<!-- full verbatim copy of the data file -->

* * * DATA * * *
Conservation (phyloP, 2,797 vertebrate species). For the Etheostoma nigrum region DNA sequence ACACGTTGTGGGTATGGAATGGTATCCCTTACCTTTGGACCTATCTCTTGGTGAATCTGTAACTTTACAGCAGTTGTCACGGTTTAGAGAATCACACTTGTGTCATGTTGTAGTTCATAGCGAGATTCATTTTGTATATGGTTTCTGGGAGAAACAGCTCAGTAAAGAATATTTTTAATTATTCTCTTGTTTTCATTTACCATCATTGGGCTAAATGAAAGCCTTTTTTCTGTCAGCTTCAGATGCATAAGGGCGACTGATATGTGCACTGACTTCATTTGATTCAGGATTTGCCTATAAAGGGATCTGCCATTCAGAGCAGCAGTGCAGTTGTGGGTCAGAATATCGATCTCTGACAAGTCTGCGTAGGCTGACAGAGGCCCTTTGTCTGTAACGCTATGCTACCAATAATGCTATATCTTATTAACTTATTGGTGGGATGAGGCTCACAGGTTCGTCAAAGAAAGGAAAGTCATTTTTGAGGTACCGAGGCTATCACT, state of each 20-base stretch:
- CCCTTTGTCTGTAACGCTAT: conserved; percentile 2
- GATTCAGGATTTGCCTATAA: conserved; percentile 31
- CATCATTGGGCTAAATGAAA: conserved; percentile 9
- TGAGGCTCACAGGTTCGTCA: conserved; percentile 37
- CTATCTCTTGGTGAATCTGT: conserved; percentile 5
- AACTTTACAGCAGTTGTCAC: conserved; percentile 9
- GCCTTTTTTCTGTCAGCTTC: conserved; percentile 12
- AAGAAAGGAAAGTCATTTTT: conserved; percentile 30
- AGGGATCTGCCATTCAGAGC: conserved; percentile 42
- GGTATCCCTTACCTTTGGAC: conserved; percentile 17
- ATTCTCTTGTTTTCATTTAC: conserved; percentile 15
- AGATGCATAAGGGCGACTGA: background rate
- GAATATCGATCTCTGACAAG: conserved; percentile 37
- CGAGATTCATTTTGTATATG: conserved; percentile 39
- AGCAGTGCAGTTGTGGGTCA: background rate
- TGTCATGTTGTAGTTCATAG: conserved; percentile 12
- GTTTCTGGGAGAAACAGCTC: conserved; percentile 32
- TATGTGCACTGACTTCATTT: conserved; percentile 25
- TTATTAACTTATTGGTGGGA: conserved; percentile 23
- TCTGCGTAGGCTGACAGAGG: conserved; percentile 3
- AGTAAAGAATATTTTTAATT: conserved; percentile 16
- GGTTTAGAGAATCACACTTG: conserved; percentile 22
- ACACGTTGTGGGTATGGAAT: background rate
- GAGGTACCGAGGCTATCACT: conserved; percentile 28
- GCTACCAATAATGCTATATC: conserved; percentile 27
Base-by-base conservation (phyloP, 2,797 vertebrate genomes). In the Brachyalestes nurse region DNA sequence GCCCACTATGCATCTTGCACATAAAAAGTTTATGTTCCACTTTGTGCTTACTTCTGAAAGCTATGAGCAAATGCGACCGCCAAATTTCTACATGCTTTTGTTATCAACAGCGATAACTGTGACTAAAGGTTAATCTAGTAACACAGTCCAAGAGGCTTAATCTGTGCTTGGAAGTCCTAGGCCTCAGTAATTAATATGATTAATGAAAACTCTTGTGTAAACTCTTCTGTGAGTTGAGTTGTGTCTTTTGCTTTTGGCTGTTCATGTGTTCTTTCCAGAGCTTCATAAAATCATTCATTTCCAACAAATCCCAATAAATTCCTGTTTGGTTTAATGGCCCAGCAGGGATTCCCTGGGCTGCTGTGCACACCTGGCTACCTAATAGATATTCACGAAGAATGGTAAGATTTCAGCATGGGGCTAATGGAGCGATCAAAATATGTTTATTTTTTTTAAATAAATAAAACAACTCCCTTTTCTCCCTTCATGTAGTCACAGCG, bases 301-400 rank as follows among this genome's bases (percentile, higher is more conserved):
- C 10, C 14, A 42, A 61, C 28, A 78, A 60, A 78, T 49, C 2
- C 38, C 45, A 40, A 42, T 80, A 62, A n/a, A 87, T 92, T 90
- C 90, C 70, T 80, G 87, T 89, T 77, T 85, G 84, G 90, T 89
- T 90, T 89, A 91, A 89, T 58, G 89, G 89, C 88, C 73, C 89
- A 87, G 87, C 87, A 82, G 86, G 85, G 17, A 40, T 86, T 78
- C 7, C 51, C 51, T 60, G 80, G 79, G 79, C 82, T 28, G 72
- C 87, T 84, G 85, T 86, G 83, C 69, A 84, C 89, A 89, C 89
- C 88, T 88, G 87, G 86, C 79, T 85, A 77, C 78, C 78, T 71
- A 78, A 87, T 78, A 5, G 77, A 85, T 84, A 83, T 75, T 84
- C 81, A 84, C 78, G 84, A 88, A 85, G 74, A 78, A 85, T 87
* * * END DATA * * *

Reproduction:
Conservation (phyloP, 2,797 vertebrate species). For the Etheostoma nigrum region DNA sequence ACACGTTGTGGGTATGGAATGGTATCCCTTACCTTTGGACCTATCTCTTGGTGAATCTGTAACTTTACAGCAGTTGTCACGGTTTAGAGAATCACACTTGTGTCATGTTGTAGTTCATAGCGAGATTCATTTTGTATATGGTTTCTGGGAGAAACAGCTCAGTAAAGAATATTTTTAATTATTCTCTTGTTTTCATTTACCATCATTGGGCTAAATGAAAGCCTTTTTTCTGTCAGCTTCAGATGCATAAGGGCGACTGATATGTGCACTGACTTCATTTGATTCAGGATTTGCCTATAAAGGGATCTGCCATTCAGAGCAGCAGTGCAGTTGTGGGTCAGAATATCGATCTCTGACAAGTCTGCGTAGGCTGACAGAGGCCCTTTGTCTGTAACGCTATGCTACCAATAATGCTATATCTTATTAACTTATTGGTGGGATGAGGCTCACAGGTTCGTCAAAGAAAGGAAAGTCATTTTTGAGGTACCGAGGCTATCACT, state of each 20-base stretch:
- CCCTTTGTCTGTAACGCTAT: conserved; percentile 2
- GATTCAGGATTTGCCTATAA: conserved; percentile 31
- CATCATTGGGCTAAATGAAA: conserved; percentile 9
- TGAGGCTCACAGGTTCGTCA: conserved; percentile 37
- CTATCTCTTGGTGAATCTGT: conserved; percentile 5
- AACTTTACAGCAGTTGTCAC: conserved; percentile 9
- GCCTTTTTTCTGTCAGCTTC: conserved; percentile 12
- AAGAAAGGAAAGTCATTTTT: conserved; percentile 30
- AGGGATCTGCCATTCAGAGC: conserved; percentile 42
- GGTATCCCTTACCTTTGGAC: conserved; percentile 17
- ATTCTCTTGTTTTCATTTAC: conserved; percentile 15
- AGATGCATAAGGGCGACTGA: background rate
- GAATATCGATCTCTGACAAG: conserved; percentile 37
- CGAGATTCATTTTGTATATG: conserved; percentile 39
- AGCAGTGCAGTTGTGGGTCA: background rate
- TGTCATGTTGTAGTTCATAG: conserved; percentile 12
- GTTTCTGGGAGAAACAGCTC: conserved; percentile 32
- TATGTGCACTGACTTCATTT: conserved; percentile 25
- TTATTAACTTATTGGTGGGA: conserved; percentile 23
- TCTGCGTAGGCTGACAGAGG: conserved; percentile 3
- AGTAAAGAATATTTTTAATT: conserved; percentile 16
- GGTTTAGAGAATCACACTTG: conserved; percentile 22
- ACACGTTGTGGGTATGGAAT: background rate
- GAGGTACCGAGGCTATCACT: conserved; percentile 28
- GCTACCAATAATGCTATATC: conserved; percentile 27
Base-by-base conservation (phyloP, 2,797 vertebrate genomes). In the Brachyalestes nurse region DNA sequence GCCCACTATGCATCTTGCACATAAAAAGTTTATGTTCCACTTTGTGCTTACTTCTGAAAGCTATGAGCAAATGCGACCGCCAAATTTCTACATGCTTTTGTTATCAACAGCGATAACTGTGACTAAAGGTTAATCTAGTAACACAGTCCAAGAGGCTTAATCTGTGCTTGGAAGTCCTAGGCCTCAGTAATTAATATGATTAATGAAAACTCTTGTGTAAACTCTTCTGTGAGTTGAGTTGTGTCTTTTGCTTTTGGCTGTTCATGTGTTCTTTCCAGAGCTTCATAAAATCATTCATTTCCAACAAATCCCAATAAATTCCTGTTTGGTTTAATGGCCCAGCAGGGATTCCCTGGGCTGCTGTGCACACCTGGCTACCTAATAGATATTCACGAAGAATGGTAAGATTTCAGCATGGGGCTAATGGAGCGATCAAAATATGTTTATTTTTTTTAAATAAATAAAACAACTCCCTTTTCTCCCTTCATGTAGTCACAGCG, bases 301-400 rank as follows among this genome's bases (percentile, higher is more conserved):
- C 10, C 14, A 42, A 61, C 28, A 78, A 60, A 78, T 49, C 2
- C 38, C 45, A 40, A 42, T 80, A 62, A n/a, A 87, T 92, T 90
- C 90, C 70, T 80, G 87, T 89, T 77, T 85, G 84, G 90, T 89
- T 90, T 89, A 91, A 89, T 58, G 89, G 89, C 88, C 73, C 89
- A 87, G 87, C 87, A 82, G 86, G 85, G 17, A 40, T 86, T 78
- C 7, C 51, C 51, T 60, G 80, G 79, G 79, C 82, T 28, G 72
- C 87, T 84, G 85, T 86, G 83, C 69, A 84, C 89, A 89, C 89
- C 88, T 88, G 87, G 86, C 79, T 85, A 77, C 78, C 78, T 71
- A 78, A 87, T 78, A 5, G 77, A 85, T 84, A 83, T 75, T 84
- C 81, A 84, C 78, G 84, A 88, A 85, G 74, A 78, A 85, T 87